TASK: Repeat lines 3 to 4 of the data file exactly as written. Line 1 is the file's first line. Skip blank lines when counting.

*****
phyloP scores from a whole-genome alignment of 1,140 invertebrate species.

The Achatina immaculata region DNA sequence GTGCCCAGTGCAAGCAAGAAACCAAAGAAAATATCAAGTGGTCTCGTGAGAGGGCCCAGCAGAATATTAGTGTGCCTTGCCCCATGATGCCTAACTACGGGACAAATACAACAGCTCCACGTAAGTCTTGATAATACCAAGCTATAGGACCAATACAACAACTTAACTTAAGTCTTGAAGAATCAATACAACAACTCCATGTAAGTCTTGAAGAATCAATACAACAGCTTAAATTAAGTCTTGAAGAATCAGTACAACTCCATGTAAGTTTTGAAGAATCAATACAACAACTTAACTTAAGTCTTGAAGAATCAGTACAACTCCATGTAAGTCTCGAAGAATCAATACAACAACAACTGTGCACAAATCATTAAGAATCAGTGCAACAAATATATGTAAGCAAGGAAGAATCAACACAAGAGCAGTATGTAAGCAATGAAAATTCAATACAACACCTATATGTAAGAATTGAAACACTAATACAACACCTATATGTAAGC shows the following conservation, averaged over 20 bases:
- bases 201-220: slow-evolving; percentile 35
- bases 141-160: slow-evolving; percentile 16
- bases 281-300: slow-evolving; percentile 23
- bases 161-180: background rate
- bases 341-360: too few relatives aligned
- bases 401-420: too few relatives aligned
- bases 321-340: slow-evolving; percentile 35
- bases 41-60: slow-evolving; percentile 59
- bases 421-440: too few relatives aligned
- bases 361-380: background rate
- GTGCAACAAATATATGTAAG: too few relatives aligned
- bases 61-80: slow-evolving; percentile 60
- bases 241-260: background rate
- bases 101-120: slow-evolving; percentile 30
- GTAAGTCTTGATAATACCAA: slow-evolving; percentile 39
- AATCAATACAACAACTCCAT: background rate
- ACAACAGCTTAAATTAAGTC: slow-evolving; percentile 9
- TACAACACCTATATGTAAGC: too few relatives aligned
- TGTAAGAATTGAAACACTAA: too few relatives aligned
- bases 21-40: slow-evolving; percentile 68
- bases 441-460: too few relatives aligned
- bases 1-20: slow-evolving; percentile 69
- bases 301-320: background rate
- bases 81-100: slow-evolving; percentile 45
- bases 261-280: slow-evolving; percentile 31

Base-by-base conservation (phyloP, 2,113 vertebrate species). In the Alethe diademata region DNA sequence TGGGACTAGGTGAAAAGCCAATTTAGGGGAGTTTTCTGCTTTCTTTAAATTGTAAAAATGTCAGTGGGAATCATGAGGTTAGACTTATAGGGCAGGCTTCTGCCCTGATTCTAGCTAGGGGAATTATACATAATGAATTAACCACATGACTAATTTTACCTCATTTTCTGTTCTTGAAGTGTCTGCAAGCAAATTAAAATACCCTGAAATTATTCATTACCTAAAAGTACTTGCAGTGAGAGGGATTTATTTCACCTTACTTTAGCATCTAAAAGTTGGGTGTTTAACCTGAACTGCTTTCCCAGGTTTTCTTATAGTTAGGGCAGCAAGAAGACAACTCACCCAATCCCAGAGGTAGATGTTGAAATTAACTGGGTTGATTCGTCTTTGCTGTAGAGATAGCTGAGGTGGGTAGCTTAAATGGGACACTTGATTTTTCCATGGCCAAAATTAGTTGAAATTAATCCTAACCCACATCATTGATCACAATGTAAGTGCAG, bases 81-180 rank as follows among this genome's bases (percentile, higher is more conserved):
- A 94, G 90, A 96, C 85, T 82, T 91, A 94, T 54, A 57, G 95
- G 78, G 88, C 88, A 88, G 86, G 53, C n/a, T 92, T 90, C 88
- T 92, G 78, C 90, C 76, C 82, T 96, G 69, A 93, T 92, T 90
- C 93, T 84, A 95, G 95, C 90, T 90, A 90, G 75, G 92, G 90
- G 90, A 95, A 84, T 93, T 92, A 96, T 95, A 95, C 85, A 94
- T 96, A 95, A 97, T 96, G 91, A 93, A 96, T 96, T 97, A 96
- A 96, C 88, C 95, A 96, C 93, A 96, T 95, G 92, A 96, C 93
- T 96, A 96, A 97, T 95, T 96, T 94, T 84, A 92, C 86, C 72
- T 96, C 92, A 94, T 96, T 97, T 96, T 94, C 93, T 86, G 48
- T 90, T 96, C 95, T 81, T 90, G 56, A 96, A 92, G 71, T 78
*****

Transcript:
- bases 201-220: slow-evolving; percentile 35
- bases 141-160: slow-evolving; percentile 16